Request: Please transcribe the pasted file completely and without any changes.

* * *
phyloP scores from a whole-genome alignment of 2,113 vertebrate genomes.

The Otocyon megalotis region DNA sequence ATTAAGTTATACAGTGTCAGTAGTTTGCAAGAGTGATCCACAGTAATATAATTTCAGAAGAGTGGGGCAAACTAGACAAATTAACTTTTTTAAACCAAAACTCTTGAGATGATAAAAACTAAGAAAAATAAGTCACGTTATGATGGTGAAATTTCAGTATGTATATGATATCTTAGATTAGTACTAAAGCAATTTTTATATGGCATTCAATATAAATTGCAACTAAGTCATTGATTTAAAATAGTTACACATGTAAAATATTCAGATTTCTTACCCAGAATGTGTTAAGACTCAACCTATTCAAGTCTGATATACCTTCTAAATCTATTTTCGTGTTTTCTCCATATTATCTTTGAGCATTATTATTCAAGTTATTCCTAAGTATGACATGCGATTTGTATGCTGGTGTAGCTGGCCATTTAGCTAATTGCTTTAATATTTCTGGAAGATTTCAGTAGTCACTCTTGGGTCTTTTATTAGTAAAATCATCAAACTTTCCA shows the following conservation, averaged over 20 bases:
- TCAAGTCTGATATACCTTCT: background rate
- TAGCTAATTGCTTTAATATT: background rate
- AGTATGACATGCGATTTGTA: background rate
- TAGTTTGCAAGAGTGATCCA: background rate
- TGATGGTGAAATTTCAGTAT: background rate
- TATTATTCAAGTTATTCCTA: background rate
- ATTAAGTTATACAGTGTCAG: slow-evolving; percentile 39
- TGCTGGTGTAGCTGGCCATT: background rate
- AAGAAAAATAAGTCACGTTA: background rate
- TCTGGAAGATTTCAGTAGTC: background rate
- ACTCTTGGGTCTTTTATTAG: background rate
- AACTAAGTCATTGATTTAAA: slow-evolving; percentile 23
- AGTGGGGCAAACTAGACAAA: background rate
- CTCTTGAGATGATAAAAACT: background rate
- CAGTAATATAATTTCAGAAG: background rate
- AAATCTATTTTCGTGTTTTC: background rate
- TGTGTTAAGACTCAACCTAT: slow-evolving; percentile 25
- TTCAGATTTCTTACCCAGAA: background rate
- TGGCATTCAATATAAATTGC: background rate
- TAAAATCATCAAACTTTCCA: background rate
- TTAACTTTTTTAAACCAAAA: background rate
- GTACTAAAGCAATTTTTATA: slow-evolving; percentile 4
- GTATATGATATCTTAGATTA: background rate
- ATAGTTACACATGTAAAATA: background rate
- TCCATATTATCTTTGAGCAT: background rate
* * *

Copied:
phyloP scores from a whole-genome alignment of 2,113 vertebrate genomes.

The Otocyon megalotis region DNA sequence ATTAAGTTATACAGTGTCAGTAGTTTGCAAGAGTGATCCACAGTAATATAATTTCAGAAGAGTGGGGCAAACTAGACAAATTAACTTTTTTAAACCAAAACTCTTGAGATGATAAAAACTAAGAAAAATAAGTCACGTTATGATGGTGAAATTTCAGTATGTATATGATATCTTAGATTAGTACTAAAGCAATTTTTATATGGCATTCAATATAAATTGCAACTAAGTCATTGATTTAAAATAGTTACACATGTAAAATATTCAGATTTCTTACCCAGAATGTGTTAAGACTCAACCTATTCAAGTCTGATATACCTTCTAAATCTATTTTCGTGTTTTCTCCATATTATCTTTGAGCATTATTATTCAAGTTATTCCTAAGTATGACATGCGATTTGTATGCTGGTGTAGCTGGCCATTTAGCTAATTGCTTTAATATTTCTGGAAGATTTCAGTAGTCACTCTTGGGTCTTTTATTAGTAAAATCATCAAACTTTCCA shows the following conservation, averaged over 20 bases:
- TCAAGTCTGATATACCTTCT: background rate
- TAGCTAATTGCTTTAATATT: background rate
- AGTATGACATGCGATTTGTA: background rate
- TAGTTTGCAAGAGTGATCCA: background rate
- TGATGGTGAAATTTCAGTAT: background rate
- TATTATTCAAGTTATTCCTA: background rate
- ATTAAGTTATACAGTGTCAG: slow-evolving; percentile 39
- TGCTGGTGTAGCTGGCCATT: background rate
- AAGAAAAATAAGTCACGTTA: background rate
- TCTGGAAGATTTCAGTAGTC: background rate
- ACTCTTGGGTCTTTTATTAG: background rate
- AACTAAGTCATTGATTTAAA: slow-evolving; percentile 23
- AGTGGGGCAAACTAGACAAA: background rate
- CTCTTGAGATGATAAAAACT: background rate
- CAGTAATATAATTTCAGAAG: background rate
- AAATCTATTTTCGTGTTTTC: background rate
- TGTGTTAAGACTCAACCTAT: slow-evolving; percentile 25
- TTCAGATTTCTTACCCAGAA: background rate
- TGGCATTCAATATAAATTGC: background rate
- TAAAATCATCAAACTTTCCA: background rate
- TTAACTTTTTTAAACCAAAA: background rate
- GTACTAAAGCAATTTTTATA: slow-evolving; percentile 4
- GTATATGATATCTTAGATTA: background rate
- ATAGTTACACATGTAAAATA: background rate
- TCCATATTATCTTTGAGCAT: background rate